In response to yesterday's post on the first fixed-wing aircraft carrier, a reader reminded us that the USS Birmingham was not the first ship to serve as a temporary floating host to airborne military units. The deployment of gas-filled balloons from a makeshift vessel in the Potomac river by the Union Army during the Civil War was one of the first successful marriages of airborne and maritime forces in military history.
Beginning in 1861, the Union Army had an active balloon corps. The Union Army Balloon Corp, led by presidential appointee Thaddeus S. C. Lowe, consisted of seven vessels, the largest at 32,000 cubic feet, used primarily for reconnaissance and surveilling Confederate troops. Most of these units were launched from ground bases; seaborne balloons had only been utilized once before, in 1849, when an Austrian vessel, Vulcano, launched a failed attempt to bomb Venice with manned hot air balloons.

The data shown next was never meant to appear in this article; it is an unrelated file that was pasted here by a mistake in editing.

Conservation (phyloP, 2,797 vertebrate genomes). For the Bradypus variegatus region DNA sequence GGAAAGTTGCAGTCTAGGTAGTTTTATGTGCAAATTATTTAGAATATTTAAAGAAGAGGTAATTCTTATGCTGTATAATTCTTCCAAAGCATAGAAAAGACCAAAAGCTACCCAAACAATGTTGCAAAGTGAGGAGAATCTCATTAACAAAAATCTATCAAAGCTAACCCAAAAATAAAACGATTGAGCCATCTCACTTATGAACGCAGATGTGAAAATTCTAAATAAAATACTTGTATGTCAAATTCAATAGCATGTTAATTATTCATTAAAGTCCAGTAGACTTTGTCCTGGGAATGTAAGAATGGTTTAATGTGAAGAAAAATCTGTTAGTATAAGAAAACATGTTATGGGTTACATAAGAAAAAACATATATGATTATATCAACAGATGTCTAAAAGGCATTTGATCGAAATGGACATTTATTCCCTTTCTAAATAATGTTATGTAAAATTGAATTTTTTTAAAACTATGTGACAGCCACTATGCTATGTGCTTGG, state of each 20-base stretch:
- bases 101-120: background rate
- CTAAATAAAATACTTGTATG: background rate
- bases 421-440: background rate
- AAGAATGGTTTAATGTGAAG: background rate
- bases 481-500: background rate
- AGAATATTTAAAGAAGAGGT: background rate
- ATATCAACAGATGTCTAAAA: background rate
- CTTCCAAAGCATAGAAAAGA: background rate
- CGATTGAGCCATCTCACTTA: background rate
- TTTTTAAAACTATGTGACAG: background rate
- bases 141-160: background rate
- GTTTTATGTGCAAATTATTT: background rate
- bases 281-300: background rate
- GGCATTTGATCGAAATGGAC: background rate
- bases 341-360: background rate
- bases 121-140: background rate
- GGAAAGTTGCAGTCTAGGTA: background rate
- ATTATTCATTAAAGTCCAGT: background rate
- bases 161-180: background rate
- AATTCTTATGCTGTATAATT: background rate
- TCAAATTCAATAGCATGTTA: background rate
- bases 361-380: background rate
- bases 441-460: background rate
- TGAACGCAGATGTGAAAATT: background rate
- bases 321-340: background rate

The Union did not utilize a maritime vessel as a staging area until August of 1961. Lowe, with the assistance of fellow aeronaut John LaMountain, directed the construction of the first real aircraft carrier. The two rebuilt a coal barge, the George Washington Parke Custis, gutting the deck of its rigging to accommodate gas generators and a flight deck superstructure. The Custis was part of its own battle group, towed by the Stepping Stone and accompanying sloop Wachusett, the gunboats Tioga and Port Royal, and the armed transport Delaware during the course of its operational lifespan.